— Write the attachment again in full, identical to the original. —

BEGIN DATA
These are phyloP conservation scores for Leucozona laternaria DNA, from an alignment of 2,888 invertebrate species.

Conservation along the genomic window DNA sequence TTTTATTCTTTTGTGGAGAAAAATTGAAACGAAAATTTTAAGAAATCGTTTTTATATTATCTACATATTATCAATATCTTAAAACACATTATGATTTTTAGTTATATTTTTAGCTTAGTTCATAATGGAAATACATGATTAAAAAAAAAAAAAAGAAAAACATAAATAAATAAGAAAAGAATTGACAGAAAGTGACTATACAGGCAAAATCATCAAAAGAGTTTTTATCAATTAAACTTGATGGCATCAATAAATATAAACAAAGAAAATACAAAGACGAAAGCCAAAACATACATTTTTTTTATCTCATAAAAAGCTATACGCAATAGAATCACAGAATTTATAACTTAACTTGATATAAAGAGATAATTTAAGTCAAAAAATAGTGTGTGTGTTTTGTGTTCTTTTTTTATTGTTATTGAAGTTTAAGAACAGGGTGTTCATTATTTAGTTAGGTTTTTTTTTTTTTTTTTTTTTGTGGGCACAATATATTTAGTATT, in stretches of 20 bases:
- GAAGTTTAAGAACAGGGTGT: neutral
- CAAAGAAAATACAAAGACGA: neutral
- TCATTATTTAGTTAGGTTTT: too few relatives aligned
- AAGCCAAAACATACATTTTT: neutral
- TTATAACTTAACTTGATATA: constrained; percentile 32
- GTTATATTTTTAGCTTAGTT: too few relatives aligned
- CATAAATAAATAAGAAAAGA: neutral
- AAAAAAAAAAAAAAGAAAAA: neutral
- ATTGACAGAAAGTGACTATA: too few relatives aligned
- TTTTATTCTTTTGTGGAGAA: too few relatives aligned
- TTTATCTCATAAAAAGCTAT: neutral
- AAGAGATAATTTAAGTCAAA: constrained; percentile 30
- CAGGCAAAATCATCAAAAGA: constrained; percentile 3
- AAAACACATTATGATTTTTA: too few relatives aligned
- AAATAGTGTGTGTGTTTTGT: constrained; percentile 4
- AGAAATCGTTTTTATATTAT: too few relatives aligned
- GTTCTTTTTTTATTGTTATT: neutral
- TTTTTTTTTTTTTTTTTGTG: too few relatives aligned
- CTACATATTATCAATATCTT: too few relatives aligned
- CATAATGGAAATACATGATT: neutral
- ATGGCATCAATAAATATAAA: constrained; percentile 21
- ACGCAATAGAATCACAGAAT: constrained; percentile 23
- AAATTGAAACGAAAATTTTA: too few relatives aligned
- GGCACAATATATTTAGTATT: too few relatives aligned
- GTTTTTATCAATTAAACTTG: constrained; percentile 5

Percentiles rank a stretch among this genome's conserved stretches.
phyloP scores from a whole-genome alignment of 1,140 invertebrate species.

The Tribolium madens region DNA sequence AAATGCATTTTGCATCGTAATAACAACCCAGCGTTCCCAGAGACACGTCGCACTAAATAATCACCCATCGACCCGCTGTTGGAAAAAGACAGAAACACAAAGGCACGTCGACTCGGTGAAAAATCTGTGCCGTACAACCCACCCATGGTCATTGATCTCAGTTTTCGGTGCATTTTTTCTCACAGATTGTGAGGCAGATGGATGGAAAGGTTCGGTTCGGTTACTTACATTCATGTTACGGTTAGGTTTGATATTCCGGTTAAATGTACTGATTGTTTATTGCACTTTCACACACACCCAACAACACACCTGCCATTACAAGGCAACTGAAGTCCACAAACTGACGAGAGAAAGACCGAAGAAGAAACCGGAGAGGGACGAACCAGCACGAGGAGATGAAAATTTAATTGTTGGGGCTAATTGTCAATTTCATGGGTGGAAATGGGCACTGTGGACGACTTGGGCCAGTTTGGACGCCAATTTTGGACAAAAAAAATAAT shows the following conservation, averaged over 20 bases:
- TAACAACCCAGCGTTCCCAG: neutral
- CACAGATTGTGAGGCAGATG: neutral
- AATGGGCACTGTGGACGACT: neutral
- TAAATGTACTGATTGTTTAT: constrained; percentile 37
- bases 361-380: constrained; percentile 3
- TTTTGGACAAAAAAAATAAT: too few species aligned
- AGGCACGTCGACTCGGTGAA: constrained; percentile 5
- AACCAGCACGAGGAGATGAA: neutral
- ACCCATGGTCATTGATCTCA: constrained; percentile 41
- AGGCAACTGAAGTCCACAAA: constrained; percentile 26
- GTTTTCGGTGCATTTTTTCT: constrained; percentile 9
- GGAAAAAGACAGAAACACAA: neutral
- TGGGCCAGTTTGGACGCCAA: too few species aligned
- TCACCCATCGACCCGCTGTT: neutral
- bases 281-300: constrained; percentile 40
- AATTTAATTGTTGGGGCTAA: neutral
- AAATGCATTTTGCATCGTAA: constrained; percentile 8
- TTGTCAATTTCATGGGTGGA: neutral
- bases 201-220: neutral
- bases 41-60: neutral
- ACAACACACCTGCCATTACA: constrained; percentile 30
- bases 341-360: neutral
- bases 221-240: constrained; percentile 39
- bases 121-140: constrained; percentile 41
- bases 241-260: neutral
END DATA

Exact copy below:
These are phyloP conservation scores for Leucozona laternaria DNA, from an alignment of 2,888 invertebrate species.

Conservation along the genomic window DNA sequence TTTTATTCTTTTGTGGAGAAAAATTGAAACGAAAATTTTAAGAAATCGTTTTTATATTATCTACATATTATCAATATCTTAAAACACATTATGATTTTTAGTTATATTTTTAGCTTAGTTCATAATGGAAATACATGATTAAAAAAAAAAAAAAGAAAAACATAAATAAATAAGAAAAGAATTGACAGAAAGTGACTATACAGGCAAAATCATCAAAAGAGTTTTTATCAATTAAACTTGATGGCATCAATAAATATAAACAAAGAAAATACAAAGACGAAAGCCAAAACATACATTTTTTTTATCTCATAAAAAGCTATACGCAATAGAATCACAGAATTTATAACTTAACTTGATATAAAGAGATAATTTAAGTCAAAAAATAGTGTGTGTGTTTTGTGTTCTTTTTTTATTGTTATTGAAGTTTAAGAACAGGGTGTTCATTATTTAGTTAGGTTTTTTTTTTTTTTTTTTTTTGTGGGCACAATATATTTAGTATT, in stretches of 20 bases:
- GAAGTTTAAGAACAGGGTGT: neutral
- CAAAGAAAATACAAAGACGA: neutral
- TCATTATTTAGTTAGGTTTT: too few relatives aligned
- AAGCCAAAACATACATTTTT: neutral
- TTATAACTTAACTTGATATA: constrained; percentile 32
- GTTATATTTTTAGCTTAGTT: too few relatives aligned
- CATAAATAAATAAGAAAAGA: neutral
- AAAAAAAAAAAAAAGAAAAA: neutral
- ATTGACAGAAAGTGACTATA: too few relatives aligned
- TTTTATTCTTTTGTGGAGAA: too few relatives aligned
- TTTATCTCATAAAAAGCTAT: neutral
- AAGAGATAATTTAAGTCAAA: constrained; percentile 30
- CAGGCAAAATCATCAAAAGA: constrained; percentile 3
- AAAACACATTATGATTTTTA: too few relatives aligned
- AAATAGTGTGTGTGTTTTGT: constrained; percentile 4
- AGAAATCGTTTTTATATTAT: too few relatives aligned
- GTTCTTTTTTTATTGTTATT: neutral
- TTTTTTTTTTTTTTTTTGTG: too few relatives aligned
- CTACATATTATCAATATCTT: too few relatives aligned
- CATAATGGAAATACATGATT: neutral
- ATGGCATCAATAAATATAAA: constrained; percentile 21
- ACGCAATAGAATCACAGAAT: constrained; percentile 23
- AAATTGAAACGAAAATTTTA: too few relatives aligned
- GGCACAATATATTTAGTATT: too few relatives aligned
- GTTTTTATCAATTAAACTTG: constrained; percentile 5

Percentiles rank a stretch among this genome's conserved stretches.
phyloP scores from a whole-genome alignment of 1,140 invertebrate species.

The Tribolium madens region DNA sequence AAATGCATTTTGCATCGTAATAACAACCCAGCGTTCCCAGAGACACGTCGCACTAAATAATCACCCATCGACCCGCTGTTGGAAAAAGACAGAAACACAAAGGCACGTCGACTCGGTGAAAAATCTGTGCCGTACAACCCACCCATGGTCATTGATCTCAGTTTTCGGTGCATTTTTTCTCACAGATTGTGAGGCAGATGGATGGAAAGGTTCGGTTCGGTTACTTACATTCATGTTACGGTTAGGTTTGATATTCCGGTTAAATGTACTGATTGTTTATTGCACTTTCACACACACCCAACAACACACCTGCCATTACAAGGCAACTGAAGTCCACAAACTGACGAGAGAAAGACCGAAGAAGAAACCGGAGAGGGACGAACCAGCACGAGGAGATGAAAATTTAATTGTTGGGGCTAATTGTCAATTTCATGGGTGGAAATGGGCACTGTGGACGACTTGGGCCAGTTTGGACGCCAATTTTGGACAAAAAAAATAAT shows the following conservation, averaged over 20 bases:
- TAACAACCCAGCGTTCCCAG: neutral
- CACAGATTGTGAGGCAGATG: neutral
- AATGGGCACTGTGGACGACT: neutral
- TAAATGTACTGATTGTTTAT: constrained; percentile 37
- bases 361-380: constrained; percentile 3
- TTTTGGACAAAAAAAATAAT: too few species aligned
- AGGCACGTCGACTCGGTGAA: constrained; percentile 5
- AACCAGCACGAGGAGATGAA: neutral
- ACCCATGGTCATTGATCTCA: constrained; percentile 41
- AGGCAACTGAAGTCCACAAA: constrained; percentile 26
- GTTTTCGGTGCATTTTTTCT: constrained; percentile 9
- GGAAAAAGACAGAAACACAA: neutral
- TGGGCCAGTTTGGACGCCAA: too few species aligned
- TCACCCATCGACCCGCTGTT: neutral
- bases 281-300: constrained; percentile 40
- AATTTAATTGTTGGGGCTAA: neutral
- AAATGCATTTTGCATCGTAA: constrained; percentile 8
- TTGTCAATTTCATGGGTGGA: neutral
- bases 201-220: neutral
- bases 41-60: neutral
- ACAACACACCTGCCATTACA: constrained; percentile 30
- bases 341-360: neutral
- bases 221-240: constrained; percentile 39
- bases 121-140: constrained; percentile 41
- bases 241-260: neutral